Out of the Blue

A Patriotic Wish

The art and craft of loving country

By Deborah Salomon

If months have a persona, then July must own patriotism. This is confirmed by the paraphernalia at Dollar Tree. Soon as the graduation stuff is cleared away out come the stars and stripes — on everything. Which makes me wonder about the emotion that ties people to their place of origin.

This complicated emotion sends soldiers onto the battlefield. Patriotism is what rises in our throats and spills out of our eyes when the flag is raised in the schoolyard, when an Olympic athlete stands atop the podium, when the national anthem is sung before a baseball game or taps sounds over a military burial. I do not think patriotism can be taught, or learned. Developed, maybe.

It reminds me of the fifth basic taste: umami, which unlike sweet, sour, bitter and salty, is not exactly a taste itself but an intensification provided by glutamate (MSG). Umami makes food taste better. Patriotism makes being an American feel better.

Patriotism has an amorphous quality that can be applied at several levels to all manner of situations. Like living abroad.

Not that Canada is really “abroad.”

Oh, yeah?

I lived in Canada for 26 years — arriving there as a 21-year-old bride who had never been outside the U.S. or even west of the Atlantic Seaboard. Everything was immediately different: The language (try high school/college French in Quebec province). The money (multi-colored). The newspapers (hockeyhockeyhockey). The food (ground beef is “minced beef,” cookies are “biscuits”). The measurements (Celsius, metric). The customs (queue up at bus stops). The schools (11 grades). A hundred more details, all foreign. I was lonely, confused, overcome with a sudden patriotic longing for the familiar.

I reacted by celebrating American Thanksgiving (Canadian T-G is a minor October holiday), putting out an American flag on July 4th.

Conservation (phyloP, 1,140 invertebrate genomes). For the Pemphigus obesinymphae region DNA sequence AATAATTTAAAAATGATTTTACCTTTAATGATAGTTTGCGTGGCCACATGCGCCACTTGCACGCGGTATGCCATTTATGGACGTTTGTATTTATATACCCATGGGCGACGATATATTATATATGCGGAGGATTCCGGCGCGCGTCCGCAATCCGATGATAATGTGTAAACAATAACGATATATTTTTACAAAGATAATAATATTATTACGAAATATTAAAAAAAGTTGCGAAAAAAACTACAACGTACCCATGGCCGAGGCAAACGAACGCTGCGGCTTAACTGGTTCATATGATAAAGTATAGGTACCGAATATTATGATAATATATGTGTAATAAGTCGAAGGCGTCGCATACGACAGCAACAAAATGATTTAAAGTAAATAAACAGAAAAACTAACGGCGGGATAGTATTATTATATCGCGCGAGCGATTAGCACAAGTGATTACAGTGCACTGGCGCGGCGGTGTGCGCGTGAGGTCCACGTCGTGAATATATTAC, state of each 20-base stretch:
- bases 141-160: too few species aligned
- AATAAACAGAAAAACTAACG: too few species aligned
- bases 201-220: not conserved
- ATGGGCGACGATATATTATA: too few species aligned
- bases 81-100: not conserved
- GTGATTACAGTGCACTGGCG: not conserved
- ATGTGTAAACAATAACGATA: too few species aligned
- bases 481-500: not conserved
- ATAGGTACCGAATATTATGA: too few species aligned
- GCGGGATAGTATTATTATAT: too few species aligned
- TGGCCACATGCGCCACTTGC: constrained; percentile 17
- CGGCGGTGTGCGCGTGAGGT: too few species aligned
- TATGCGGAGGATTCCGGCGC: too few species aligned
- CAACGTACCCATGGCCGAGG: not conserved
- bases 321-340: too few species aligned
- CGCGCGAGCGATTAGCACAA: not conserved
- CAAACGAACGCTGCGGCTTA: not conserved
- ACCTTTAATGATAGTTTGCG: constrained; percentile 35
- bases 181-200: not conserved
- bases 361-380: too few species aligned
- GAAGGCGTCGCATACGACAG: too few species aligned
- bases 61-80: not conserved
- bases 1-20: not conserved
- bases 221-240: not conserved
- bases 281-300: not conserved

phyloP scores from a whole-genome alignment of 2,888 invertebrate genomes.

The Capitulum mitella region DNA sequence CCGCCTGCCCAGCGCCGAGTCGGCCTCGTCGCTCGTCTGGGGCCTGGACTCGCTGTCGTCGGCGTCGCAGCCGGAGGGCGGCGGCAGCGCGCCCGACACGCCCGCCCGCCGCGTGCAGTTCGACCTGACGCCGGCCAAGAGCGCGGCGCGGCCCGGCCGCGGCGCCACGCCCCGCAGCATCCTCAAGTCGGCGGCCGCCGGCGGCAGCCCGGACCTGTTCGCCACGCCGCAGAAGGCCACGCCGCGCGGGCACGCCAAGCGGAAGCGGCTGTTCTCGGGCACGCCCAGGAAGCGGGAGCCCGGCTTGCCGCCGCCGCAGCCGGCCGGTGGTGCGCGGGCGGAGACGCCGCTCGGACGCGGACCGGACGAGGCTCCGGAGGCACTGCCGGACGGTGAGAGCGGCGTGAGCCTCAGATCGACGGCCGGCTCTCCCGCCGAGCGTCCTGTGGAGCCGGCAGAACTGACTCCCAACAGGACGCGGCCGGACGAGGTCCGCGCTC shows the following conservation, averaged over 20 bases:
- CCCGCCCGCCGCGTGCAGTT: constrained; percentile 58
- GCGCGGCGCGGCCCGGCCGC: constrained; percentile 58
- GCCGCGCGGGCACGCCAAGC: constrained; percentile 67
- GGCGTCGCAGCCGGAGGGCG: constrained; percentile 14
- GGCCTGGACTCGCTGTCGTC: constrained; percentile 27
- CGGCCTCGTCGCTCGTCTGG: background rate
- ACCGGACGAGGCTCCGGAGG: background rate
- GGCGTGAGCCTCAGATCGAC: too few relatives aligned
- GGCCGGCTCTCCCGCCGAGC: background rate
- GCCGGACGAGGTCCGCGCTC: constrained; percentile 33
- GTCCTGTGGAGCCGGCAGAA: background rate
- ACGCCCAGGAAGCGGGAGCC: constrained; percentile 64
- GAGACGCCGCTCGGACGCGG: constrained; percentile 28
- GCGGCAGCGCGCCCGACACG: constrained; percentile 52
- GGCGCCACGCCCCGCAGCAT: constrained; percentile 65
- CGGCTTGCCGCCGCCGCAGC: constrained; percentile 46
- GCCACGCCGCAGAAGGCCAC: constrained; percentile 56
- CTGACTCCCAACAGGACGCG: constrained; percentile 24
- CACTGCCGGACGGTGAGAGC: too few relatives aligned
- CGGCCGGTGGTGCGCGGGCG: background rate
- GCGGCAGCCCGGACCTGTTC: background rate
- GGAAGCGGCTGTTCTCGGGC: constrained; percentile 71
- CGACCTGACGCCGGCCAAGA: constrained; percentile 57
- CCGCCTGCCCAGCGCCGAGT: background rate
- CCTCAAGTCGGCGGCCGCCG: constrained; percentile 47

Look, you guys, an American lives here!

Over the decades, returning from Europe or the Middle East, I always felt a rush of something when the plane touched down.

This emotion may have originated with my father, born in the USA of destitute immigrants from Eastern Europe. He served in France, in World War I, as an ambulance driver because his eyesight wasn’t good enough for the infantry. On Veterans Day he sold red paper poppies. Whenever battlefield visions surfaced, he’d say, “You don’t know how lucky you are, little girl.”

He wasn’t exactly patriotic but definitely had feelings for his country.

On the other hand, my mother thought July 4th was the day Americans got killed driving to the beach or coming home from a fireworks display. Even sparklers were potential funeral pyres. Therefore, my budding patriotism was never fed by a picnic or barbecue.

What happened to simple patriotism, the American way?

What has the American way become . . . anyway?

Certainly not what’s going on in Washington, D.C., suffering its own epidemic of slander, deceit, cronyism, materialism, partisanship.

I wish that this 4th we would stop and taste the umami, enjoy the emotional rush watching young soldiers wearing camouflage fatigues arriving home from deployment, and old soldiers bedecked in combat insignia shuffling down Main Street. Because patriotism dredges up a pride, an inspiration that supersedes the red, white and blue Jell-O mold, the twisted Uncle Sam T-shirt.

Yes, I’m a bit idealistic — apple pie in the sky. But maybe for one day, or maybe a whole month, we could put on a patriotic face, a united front to reassure the world — disillusioned by recent events — that America is still the greatest nation ever.  PS

Deborah Salomon is a staff writer for PineStraw and The Pilot. She may be reached at debsalomon@nc.rr.com.

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